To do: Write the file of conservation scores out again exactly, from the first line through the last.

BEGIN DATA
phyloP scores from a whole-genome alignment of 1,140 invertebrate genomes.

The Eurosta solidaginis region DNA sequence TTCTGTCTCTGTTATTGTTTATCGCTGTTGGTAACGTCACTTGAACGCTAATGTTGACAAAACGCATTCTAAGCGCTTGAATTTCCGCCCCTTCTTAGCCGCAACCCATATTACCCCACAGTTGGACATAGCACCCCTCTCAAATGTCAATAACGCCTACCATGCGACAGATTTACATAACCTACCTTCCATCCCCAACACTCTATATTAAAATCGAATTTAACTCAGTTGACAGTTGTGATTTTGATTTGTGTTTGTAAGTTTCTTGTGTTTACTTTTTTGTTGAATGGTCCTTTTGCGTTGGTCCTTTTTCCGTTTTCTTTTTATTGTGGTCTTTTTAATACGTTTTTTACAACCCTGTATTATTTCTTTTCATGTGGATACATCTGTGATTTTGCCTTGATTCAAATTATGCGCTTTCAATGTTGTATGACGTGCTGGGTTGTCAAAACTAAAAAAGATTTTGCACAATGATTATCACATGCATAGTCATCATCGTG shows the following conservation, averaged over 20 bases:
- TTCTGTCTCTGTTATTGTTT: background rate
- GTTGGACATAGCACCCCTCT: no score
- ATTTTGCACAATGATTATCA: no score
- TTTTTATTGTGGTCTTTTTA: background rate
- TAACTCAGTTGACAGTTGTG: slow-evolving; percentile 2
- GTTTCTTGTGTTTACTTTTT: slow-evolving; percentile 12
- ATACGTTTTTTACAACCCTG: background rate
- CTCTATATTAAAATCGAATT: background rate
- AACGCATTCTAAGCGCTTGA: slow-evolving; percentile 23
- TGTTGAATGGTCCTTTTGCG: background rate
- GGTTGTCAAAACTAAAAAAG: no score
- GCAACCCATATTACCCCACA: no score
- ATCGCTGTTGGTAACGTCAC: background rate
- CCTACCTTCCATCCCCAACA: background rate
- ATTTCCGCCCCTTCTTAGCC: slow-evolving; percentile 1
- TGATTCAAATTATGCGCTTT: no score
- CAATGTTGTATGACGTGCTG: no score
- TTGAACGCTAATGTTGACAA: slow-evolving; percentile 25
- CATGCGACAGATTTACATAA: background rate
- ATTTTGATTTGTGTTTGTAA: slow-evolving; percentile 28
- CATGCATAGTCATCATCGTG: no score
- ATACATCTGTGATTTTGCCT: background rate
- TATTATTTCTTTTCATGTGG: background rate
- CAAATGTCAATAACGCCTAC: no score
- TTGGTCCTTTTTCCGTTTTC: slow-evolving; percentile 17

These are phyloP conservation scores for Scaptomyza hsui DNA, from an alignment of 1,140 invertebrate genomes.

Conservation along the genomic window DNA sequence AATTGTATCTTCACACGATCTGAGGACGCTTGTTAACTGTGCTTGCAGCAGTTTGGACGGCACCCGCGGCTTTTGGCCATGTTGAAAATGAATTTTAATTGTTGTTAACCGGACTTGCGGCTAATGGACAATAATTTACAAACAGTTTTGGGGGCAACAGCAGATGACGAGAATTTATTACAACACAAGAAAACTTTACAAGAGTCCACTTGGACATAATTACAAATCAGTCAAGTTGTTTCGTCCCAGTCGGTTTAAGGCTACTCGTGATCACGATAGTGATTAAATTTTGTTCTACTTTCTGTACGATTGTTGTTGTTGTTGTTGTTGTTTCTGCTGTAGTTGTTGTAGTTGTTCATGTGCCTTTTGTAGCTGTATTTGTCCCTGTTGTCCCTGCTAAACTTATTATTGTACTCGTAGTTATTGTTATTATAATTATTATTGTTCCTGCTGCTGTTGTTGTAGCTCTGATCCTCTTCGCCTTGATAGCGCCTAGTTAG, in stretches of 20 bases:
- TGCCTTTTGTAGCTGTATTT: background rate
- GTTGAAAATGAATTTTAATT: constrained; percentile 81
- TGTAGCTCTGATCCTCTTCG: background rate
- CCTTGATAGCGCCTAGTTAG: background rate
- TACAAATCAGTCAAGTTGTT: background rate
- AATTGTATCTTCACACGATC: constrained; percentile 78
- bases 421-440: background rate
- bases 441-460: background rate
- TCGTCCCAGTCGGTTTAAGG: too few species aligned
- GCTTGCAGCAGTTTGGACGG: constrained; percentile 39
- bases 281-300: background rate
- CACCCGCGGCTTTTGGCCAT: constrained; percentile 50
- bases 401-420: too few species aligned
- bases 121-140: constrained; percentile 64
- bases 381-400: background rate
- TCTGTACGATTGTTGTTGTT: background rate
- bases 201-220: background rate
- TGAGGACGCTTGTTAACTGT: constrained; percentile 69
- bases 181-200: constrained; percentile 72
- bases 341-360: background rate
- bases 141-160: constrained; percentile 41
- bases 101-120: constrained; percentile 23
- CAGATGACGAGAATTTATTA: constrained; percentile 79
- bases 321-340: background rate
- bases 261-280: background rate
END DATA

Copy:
phyloP scores from a whole-genome alignment of 1,140 invertebrate genomes.

The Eurosta solidaginis region DNA sequence TTCTGTCTCTGTTATTGTTTATCGCTGTTGGTAACGTCACTTGAACGCTAATGTTGACAAAACGCATTCTAAGCGCTTGAATTTCCGCCCCTTCTTAGCCGCAACCCATATTACCCCACAGTTGGACATAGCACCCCTCTCAAATGTCAATAACGCCTACCATGCGACAGATTTACATAACCTACCTTCCATCCCCAACACTCTATATTAAAATCGAATTTAACTCAGTTGACAGTTGTGATTTTGATTTGTGTTTGTAAGTTTCTTGTGTTTACTTTTTTGTTGAATGGTCCTTTTGCGTTGGTCCTTTTTCCGTTTTCTTTTTATTGTGGTCTTTTTAATACGTTTTTTACAACCCTGTATTATTTCTTTTCATGTGGATACATCTGTGATTTTGCCTTGATTCAAATTATGCGCTTTCAATGTTGTATGACGTGCTGGGTTGTCAAAACTAAAAAAGATTTTGCACAATGATTATCACATGCATAGTCATCATCGTG shows the following conservation, averaged over 20 bases:
- TTCTGTCTCTGTTATTGTTT: background rate
- GTTGGACATAGCACCCCTCT: no score
- ATTTTGCACAATGATTATCA: no score
- TTTTTATTGTGGTCTTTTTA: background rate
- TAACTCAGTTGACAGTTGTG: slow-evolving; percentile 2
- GTTTCTTGTGTTTACTTTTT: slow-evolving; percentile 12
- ATACGTTTTTTACAACCCTG: background rate
- CTCTATATTAAAATCGAATT: background rate
- AACGCATTCTAAGCGCTTGA: slow-evolving; percentile 23
- TGTTGAATGGTCCTTTTGCG: background rate
- GGTTGTCAAAACTAAAAAAG: no score
- GCAACCCATATTACCCCACA: no score
- ATCGCTGTTGGTAACGTCAC: background rate
- CCTACCTTCCATCCCCAACA: background rate
- ATTTCCGCCCCTTCTTAGCC: slow-evolving; percentile 1
- TGATTCAAATTATGCGCTTT: no score
- CAATGTTGTATGACGTGCTG: no score
- TTGAACGCTAATGTTGACAA: slow-evolving; percentile 25
- CATGCGACAGATTTACATAA: background rate
- ATTTTGATTTGTGTTTGTAA: slow-evolving; percentile 28
- CATGCATAGTCATCATCGTG: no score
- ATACATCTGTGATTTTGCCT: background rate
- TATTATTTCTTTTCATGTGG: background rate
- CAAATGTCAATAACGCCTAC: no score
- TTGGTCCTTTTTCCGTTTTC: slow-evolving; percentile 17

These are phyloP conservation scores for Scaptomyza hsui DNA, from an alignment of 1,140 invertebrate genomes.

Conservation along the genomic window DNA sequence AATTGTATCTTCACACGATCTGAGGACGCTTGTTAACTGTGCTTGCAGCAGTTTGGACGGCACCCGCGGCTTTTGGCCATGTTGAAAATGAATTTTAATTGTTGTTAACCGGACTTGCGGCTAATGGACAATAATTTACAAACAGTTTTGGGGGCAACAGCAGATGACGAGAATTTATTACAACACAAGAAAACTTTACAAGAGTCCACTTGGACATAATTACAAATCAGTCAAGTTGTTTCGTCCCAGTCGGTTTAAGGCTACTCGTGATCACGATAGTGATTAAATTTTGTTCTACTTTCTGTACGATTGTTGTTGTTGTTGTTGTTGTTTCTGCTGTAGTTGTTGTAGTTGTTCATGTGCCTTTTGTAGCTGTATTTGTCCCTGTTGTCCCTGCTAAACTTATTATTGTACTCGTAGTTATTGTTATTATAATTATTATTGTTCCTGCTGCTGTTGTTGTAGCTCTGATCCTCTTCGCCTTGATAGCGCCTAGTTAG, in stretches of 20 bases:
- TGCCTTTTGTAGCTGTATTT: background rate
- GTTGAAAATGAATTTTAATT: constrained; percentile 81
- TGTAGCTCTGATCCTCTTCG: background rate
- CCTTGATAGCGCCTAGTTAG: background rate
- TACAAATCAGTCAAGTTGTT: background rate
- AATTGTATCTTCACACGATC: constrained; percentile 78
- bases 421-440: background rate
- bases 441-460: background rate
- TCGTCCCAGTCGGTTTAAGG: too few species aligned
- GCTTGCAGCAGTTTGGACGG: constrained; percentile 39
- bases 281-300: background rate
- CACCCGCGGCTTTTGGCCAT: constrained; percentile 50
- bases 401-420: too few species aligned
- bases 121-140: constrained; percentile 64
- bases 381-400: background rate
- TCTGTACGATTGTTGTTGTT: background rate
- bases 201-220: background rate
- TGAGGACGCTTGTTAACTGT: constrained; percentile 69
- bases 181-200: constrained; percentile 72
- bases 341-360: background rate
- bases 141-160: constrained; percentile 41
- bases 101-120: constrained; percentile 23
- CAGATGACGAGAATTTATTA: constrained; percentile 79
- bases 321-340: background rate
- bases 261-280: background rate